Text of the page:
One of the most outstanding features of ice crystals is that no two have ever been found to be alike despite their simple, six-sided symmetry – but this beautiful shape also means that they respond to pressure and stress in a complex manner. They will deform primarily along one axis rather than identically along all axes, a quality called anisotropy.
Polar ice sheets experience different levels, directions and types of stress in different regions. In particular, there are large differences in the stresses in the ice between land-based and floating ice, which leads to characteristic arrangements of all crystals in these areas.
Ma Ying and his colleagues have developed a model which allows them to interpret the effect of crystal orientation in the ice on its flow behaviour on large scales. They find that anisotropy makes ice softer and more deformable where it rests on land, suggesting that simpler ice-sheet models may have underestimated the speed at which ice flows towards the sea. Conversely, they find floating ice to be stiffer if crystal orientation is taken into account because very different stresses act on the ice here. Their findings highlight the importance of understanding and modelling ice anisotropy in order to understand how it affects ice-sheet flow towards, and in, the sea.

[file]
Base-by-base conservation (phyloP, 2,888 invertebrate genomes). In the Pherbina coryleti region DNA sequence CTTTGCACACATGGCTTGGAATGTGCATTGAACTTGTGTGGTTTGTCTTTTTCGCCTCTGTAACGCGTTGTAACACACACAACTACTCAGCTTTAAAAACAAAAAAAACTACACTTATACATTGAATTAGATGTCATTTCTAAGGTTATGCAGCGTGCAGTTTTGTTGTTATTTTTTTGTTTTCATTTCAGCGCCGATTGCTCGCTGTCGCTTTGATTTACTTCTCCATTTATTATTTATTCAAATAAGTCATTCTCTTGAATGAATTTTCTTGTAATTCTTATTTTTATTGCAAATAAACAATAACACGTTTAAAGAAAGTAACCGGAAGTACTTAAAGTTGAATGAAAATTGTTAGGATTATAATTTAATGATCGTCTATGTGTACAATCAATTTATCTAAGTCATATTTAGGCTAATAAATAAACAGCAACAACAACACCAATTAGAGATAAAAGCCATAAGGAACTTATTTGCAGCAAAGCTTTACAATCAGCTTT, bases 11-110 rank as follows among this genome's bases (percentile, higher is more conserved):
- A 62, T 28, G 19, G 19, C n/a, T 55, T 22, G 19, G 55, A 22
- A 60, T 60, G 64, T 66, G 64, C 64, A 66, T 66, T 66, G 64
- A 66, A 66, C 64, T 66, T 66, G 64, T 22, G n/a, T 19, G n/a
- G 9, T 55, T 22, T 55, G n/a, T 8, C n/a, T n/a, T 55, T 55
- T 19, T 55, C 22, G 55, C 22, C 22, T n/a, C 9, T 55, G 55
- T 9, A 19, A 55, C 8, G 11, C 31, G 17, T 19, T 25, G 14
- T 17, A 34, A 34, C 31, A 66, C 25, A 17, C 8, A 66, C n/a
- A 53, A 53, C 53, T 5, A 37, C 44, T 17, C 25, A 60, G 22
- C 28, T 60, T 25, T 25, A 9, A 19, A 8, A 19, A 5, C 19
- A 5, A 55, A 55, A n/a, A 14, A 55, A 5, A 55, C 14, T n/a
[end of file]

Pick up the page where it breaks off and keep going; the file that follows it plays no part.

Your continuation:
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Ma Ying, O. Gagliardini, C. Ritz, F. Gillet-Chaulet, G. Durand, and M. Montagnat (2010), Enhancement factors for grounded ice and ice-shelf both inferred from an anisotropic ice flow model, Journal of Glaciology, 56, 805-812.